Jesus sprinkles

Luke 21:34-22:6
My wife and I were talking sermons.

Last week, she told me about a message she heard from another preacher about marriage. I listened as she shared the main illustration. It was a good one. She teared up. My response went a different direction than hers.

I didn’t know, but I had my preacher hat on. As such, I struggled with the sermon. No, I hadn’t heard it, but I’ve heard plenty like it. My question was, Where is the gospel?

I realize this may sound critical. You might say I’m overthinking it. But what we preach matters. On the flip side, what we hear matters.

I’ve had my fill of topical sermons. These are the ones dedicated to marriage, raising kids or managing finances. I’ve heard the sermons about how to fix your life, stay positive and manage stress. For some diabolical reason, the church has long been a place you couldn’t talk about mental health. Well, you could tell people to pray and focus on Jesus. Now, though, there are more sermons dedicated to the topic.

Let me say, the Lord cares about these issues because they are a part of our life. And we need to have meaningful conversations about them all, and the many more life issues that arise.

But my question is still, Where is the gospel?

So many of the topical sermons I’ve heard sprinkle Jesus on top of another message. It feels like the preacher wanted a particular topic. One that would interest people. One they were already talking about. She then went to the Bible concordance to find a verse that might include the word. Maybe even two verses.

From there, all she had to do was find a good illustration and say that Jesus cares about your (fill in the blank). Again, Jesus does. But if Jesus is the sprinkle, that means he’s only extra.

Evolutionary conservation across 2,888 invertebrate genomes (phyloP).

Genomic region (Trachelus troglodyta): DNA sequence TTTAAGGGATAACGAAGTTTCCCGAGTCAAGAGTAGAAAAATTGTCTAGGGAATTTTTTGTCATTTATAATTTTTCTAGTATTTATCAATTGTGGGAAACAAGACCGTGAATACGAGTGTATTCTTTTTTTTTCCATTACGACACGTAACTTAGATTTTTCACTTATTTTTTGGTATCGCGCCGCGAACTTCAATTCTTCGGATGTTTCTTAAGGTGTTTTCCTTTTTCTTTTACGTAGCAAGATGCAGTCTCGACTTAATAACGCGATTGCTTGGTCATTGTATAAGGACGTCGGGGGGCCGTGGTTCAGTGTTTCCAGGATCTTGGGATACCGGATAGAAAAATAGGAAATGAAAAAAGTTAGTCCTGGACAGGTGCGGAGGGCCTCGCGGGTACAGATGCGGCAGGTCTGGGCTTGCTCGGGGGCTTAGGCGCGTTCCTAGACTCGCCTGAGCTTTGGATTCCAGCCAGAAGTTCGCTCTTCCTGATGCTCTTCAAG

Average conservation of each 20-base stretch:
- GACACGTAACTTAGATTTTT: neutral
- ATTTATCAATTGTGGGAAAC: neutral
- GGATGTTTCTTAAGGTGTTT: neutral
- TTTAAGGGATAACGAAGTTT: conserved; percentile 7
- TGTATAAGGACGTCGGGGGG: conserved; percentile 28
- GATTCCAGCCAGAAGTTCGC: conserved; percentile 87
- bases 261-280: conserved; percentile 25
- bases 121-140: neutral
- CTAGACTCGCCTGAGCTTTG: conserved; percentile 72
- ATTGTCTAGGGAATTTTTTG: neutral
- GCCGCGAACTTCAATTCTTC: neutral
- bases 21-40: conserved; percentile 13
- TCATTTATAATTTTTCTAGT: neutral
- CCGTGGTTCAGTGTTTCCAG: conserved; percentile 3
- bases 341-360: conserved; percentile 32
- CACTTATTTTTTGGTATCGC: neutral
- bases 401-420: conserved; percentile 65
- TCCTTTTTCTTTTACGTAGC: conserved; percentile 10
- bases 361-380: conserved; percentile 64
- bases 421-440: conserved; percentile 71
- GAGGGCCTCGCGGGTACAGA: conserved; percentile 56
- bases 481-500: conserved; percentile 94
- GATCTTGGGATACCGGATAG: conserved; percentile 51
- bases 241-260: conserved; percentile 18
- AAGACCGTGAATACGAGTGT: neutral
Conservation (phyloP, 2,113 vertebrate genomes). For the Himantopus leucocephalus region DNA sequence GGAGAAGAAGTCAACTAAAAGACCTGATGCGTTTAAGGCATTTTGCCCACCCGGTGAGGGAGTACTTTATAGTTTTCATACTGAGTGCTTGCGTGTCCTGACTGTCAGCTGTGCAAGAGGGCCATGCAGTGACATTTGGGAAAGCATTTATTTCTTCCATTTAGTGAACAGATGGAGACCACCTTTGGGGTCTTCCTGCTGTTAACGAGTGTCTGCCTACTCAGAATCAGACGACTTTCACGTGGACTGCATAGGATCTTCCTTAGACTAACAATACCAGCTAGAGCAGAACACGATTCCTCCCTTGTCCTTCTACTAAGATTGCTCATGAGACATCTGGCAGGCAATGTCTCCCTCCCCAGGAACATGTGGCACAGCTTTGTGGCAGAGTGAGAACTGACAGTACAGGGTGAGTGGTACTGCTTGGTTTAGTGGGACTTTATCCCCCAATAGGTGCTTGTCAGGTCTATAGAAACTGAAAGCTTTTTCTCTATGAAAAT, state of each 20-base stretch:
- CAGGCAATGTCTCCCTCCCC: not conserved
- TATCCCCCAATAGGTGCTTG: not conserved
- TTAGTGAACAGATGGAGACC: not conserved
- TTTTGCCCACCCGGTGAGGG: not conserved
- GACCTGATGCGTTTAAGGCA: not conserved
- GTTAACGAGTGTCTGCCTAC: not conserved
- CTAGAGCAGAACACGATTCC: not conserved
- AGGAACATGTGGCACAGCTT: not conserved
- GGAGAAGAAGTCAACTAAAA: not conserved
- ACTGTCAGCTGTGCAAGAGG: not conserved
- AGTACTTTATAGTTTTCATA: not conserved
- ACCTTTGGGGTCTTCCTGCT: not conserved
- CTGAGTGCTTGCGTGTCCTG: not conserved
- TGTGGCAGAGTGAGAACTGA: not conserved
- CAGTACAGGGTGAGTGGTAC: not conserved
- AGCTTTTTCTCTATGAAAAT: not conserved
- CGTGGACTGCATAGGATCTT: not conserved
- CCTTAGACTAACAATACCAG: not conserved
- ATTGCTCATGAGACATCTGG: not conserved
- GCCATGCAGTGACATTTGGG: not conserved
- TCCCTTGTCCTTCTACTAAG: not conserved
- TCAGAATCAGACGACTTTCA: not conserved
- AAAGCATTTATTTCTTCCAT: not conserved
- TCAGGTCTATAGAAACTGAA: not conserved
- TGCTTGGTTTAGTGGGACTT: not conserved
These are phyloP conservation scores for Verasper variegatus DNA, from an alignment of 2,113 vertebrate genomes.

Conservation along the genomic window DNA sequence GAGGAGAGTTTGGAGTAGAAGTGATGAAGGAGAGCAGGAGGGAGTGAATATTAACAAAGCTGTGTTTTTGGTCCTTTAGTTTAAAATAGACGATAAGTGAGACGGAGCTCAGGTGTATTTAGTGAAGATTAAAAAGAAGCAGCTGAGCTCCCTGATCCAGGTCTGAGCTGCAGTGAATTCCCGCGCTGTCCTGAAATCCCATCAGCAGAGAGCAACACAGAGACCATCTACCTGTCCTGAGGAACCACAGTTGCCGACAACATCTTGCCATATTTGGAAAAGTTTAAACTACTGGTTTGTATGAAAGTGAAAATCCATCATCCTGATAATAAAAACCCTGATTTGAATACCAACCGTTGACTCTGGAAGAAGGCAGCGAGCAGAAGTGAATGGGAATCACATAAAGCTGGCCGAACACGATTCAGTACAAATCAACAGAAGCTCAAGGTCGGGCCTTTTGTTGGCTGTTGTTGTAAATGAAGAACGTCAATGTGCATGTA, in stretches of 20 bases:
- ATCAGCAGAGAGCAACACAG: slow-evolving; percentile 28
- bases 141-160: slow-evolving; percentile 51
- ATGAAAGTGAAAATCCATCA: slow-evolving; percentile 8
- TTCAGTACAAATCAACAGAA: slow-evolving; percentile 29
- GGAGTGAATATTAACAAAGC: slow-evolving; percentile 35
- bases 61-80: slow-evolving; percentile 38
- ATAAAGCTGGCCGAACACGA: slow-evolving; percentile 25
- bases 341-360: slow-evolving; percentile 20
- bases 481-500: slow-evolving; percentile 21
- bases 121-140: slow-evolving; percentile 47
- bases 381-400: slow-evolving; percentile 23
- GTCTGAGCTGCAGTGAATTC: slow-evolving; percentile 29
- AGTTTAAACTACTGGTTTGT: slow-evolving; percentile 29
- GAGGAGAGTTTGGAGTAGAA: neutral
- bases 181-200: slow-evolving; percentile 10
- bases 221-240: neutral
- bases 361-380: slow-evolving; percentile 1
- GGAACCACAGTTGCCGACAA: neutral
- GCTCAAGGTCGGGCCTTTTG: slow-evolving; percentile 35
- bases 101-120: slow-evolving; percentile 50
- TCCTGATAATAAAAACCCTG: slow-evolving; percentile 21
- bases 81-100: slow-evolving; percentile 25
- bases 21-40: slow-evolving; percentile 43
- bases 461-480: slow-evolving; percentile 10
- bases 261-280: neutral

A lot of us preachers missed our calling as life coaches, apparently. In all frankness, it’s dangerous when we see ourselves as therapists and counselors. Now, if we have the training, that’s different. If not, our topical sermons sound more like pop psychology. They’re wannabe motivational speeches. Depending on the preacher, they’re barely good ones.

I call these sermons Jesus sprinkles.

Now, I’m a bit cynical. My guess is topical sermons are easy to sell. No one is dying to hear a message about giving up your life to follow Jesus. I can get more people in the pews if I talk about what really interests them.

You may get them to church, but will you get them to Jesus? Will Jesus be the priority of our worship and devotion? Besides the songs we sing, I mean will we make Jesus the center of our lives? Sprinkling Jesus on top of quasi-therapy will not help us. We won’t even realize we haven’t been learning what it means to walk as a follower of Jesus.

In an unassuming way, we will put the real Jesus to death. The religious leaders who knew Jesus did the same thing because his message didn’t fit theirs.

Let’s talk about our marriages and our finances. But let’s ensure we’re learning Jesus first. It’s great if you know how to budget. It’s abundant and eternal life if you know how to follow Jesus.

Stay blessed…john

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John Fletcher

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